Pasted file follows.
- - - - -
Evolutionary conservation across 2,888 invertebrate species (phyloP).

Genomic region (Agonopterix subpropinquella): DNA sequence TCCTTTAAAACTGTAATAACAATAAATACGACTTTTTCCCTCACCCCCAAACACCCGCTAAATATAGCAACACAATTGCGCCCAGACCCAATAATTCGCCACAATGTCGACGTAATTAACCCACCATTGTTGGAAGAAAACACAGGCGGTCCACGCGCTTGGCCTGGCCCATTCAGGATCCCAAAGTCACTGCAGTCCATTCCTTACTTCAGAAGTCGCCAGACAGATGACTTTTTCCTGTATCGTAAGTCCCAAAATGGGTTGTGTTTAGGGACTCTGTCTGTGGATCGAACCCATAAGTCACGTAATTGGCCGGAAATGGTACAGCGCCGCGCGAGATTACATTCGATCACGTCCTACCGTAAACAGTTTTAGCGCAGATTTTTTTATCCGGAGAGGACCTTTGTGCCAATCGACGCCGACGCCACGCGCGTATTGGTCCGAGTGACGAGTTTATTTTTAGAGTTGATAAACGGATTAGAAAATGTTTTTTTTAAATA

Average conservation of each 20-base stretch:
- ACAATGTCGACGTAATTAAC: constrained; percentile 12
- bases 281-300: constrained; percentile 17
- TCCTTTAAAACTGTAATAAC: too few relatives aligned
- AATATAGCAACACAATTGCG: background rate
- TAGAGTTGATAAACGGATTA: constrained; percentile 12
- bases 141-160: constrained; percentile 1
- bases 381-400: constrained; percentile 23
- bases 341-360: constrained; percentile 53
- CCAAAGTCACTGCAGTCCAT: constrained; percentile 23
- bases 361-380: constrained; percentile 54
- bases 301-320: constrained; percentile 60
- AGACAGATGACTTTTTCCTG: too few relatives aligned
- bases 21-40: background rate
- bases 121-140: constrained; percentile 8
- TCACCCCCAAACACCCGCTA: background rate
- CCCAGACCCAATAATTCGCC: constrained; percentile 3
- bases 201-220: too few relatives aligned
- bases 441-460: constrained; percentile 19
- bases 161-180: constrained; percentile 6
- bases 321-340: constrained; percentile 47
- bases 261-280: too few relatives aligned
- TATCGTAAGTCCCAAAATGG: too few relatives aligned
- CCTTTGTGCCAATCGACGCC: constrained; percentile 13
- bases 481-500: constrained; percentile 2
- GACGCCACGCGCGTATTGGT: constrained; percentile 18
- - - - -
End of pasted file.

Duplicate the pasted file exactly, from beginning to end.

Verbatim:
Evolutionary conservation across 2,888 invertebrate species (phyloP).

Genomic region (Agonopterix subpropinquella): DNA sequence TCCTTTAAAACTGTAATAACAATAAATACGACTTTTTCCCTCACCCCCAAACACCCGCTAAATATAGCAACACAATTGCGCCCAGACCCAATAATTCGCCACAATGTCGACGTAATTAACCCACCATTGTTGGAAGAAAACACAGGCGGTCCACGCGCTTGGCCTGGCCCATTCAGGATCCCAAAGTCACTGCAGTCCATTCCTTACTTCAGAAGTCGCCAGACAGATGACTTTTTCCTGTATCGTAAGTCCCAAAATGGGTTGTGTTTAGGGACTCTGTCTGTGGATCGAACCCATAAGTCACGTAATTGGCCGGAAATGGTACAGCGCCGCGCGAGATTACATTCGATCACGTCCTACCGTAAACAGTTTTAGCGCAGATTTTTTTATCCGGAGAGGACCTTTGTGCCAATCGACGCCGACGCCACGCGCGTATTGGTCCGAGTGACGAGTTTATTTTTAGAGTTGATAAACGGATTAGAAAATGTTTTTTTTAAATA

Average conservation of each 20-base stretch:
- ACAATGTCGACGTAATTAAC: constrained; percentile 12
- bases 281-300: constrained; percentile 17
- TCCTTTAAAACTGTAATAAC: too few relatives aligned
- AATATAGCAACACAATTGCG: background rate
- TAGAGTTGATAAACGGATTA: constrained; percentile 12
- bases 141-160: constrained; percentile 1
- bases 381-400: constrained; percentile 23
- bases 341-360: constrained; percentile 53
- CCAAAGTCACTGCAGTCCAT: constrained; percentile 23
- bases 361-380: constrained; percentile 54
- bases 301-320: constrained; percentile 60
- AGACAGATGACTTTTTCCTG: too few relatives aligned
- bases 21-40: background rate
- bases 121-140: constrained; percentile 8
- TCACCCCCAAACACCCGCTA: background rate
- CCCAGACCCAATAATTCGCC: constrained; percentile 3
- bases 201-220: too few relatives aligned
- bases 441-460: constrained; percentile 19
- bases 161-180: constrained; percentile 6
- bases 321-340: constrained; percentile 47
- bases 261-280: too few relatives aligned
- TATCGTAAGTCCCAAAATGG: too few relatives aligned
- CCTTTGTGCCAATCGACGCC: constrained; percentile 13
- bases 481-500: constrained; percentile 2
- GACGCCACGCGCGTATTGGT: constrained; percentile 18